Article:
“Seven, too, was a sacred number, whose magic virtues had descended to the Semites from their Accadian predecessors. When the Chaldaean Noah escaped from the Deluge, his first act was to build an altar and to set vessels, each containing the third of an ephah, by sevens, over a bed of reeds, pine-wood and thorns.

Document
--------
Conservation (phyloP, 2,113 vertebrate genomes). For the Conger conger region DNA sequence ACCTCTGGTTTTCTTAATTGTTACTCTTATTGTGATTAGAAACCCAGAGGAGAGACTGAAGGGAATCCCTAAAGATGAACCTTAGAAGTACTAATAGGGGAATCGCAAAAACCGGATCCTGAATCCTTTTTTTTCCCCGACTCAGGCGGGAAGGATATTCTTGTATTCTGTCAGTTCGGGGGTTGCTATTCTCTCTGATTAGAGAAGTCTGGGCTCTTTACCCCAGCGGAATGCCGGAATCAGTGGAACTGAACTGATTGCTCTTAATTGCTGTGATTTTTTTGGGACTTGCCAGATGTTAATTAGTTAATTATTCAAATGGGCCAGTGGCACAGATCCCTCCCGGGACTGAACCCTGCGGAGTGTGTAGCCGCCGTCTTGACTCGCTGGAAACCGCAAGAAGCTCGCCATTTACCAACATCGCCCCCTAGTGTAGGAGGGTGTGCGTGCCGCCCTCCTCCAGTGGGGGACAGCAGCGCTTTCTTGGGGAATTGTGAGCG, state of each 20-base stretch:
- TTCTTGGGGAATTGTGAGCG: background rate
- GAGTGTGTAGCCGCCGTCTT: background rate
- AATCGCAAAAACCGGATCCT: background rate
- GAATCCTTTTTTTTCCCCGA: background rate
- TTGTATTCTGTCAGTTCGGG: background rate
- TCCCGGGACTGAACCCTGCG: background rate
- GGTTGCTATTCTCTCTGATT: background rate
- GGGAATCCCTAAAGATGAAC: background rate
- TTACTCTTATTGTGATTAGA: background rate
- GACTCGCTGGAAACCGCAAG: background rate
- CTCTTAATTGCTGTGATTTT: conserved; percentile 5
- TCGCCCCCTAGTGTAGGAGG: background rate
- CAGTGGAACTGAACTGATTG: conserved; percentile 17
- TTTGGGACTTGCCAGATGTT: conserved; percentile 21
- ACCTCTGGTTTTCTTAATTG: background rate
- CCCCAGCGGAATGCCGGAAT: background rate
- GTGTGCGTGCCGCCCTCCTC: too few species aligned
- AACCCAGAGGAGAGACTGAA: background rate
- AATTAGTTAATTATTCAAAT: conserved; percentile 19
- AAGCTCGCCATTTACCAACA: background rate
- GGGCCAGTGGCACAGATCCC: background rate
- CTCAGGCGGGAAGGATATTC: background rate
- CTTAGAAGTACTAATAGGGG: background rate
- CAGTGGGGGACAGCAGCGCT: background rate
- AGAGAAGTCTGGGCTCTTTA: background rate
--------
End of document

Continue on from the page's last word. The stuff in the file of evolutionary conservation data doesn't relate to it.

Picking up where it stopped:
Seven by seven had the magic knots to be tied by the witch, seven times had the body of the sick man to be anointed with the purifying oil.
As the Sabbath of rest fell on each seventh day of the week, so the planets, like the demon messengers of Anu, were seven in number, and “the god of the number seven” received peculiar honour.”
A.H. Sayce, Lectures on the Origin and Growth of Religion as Illustrated by the Religion of the Ancient Babylonians, 5th ed., London, 1898, p. 82.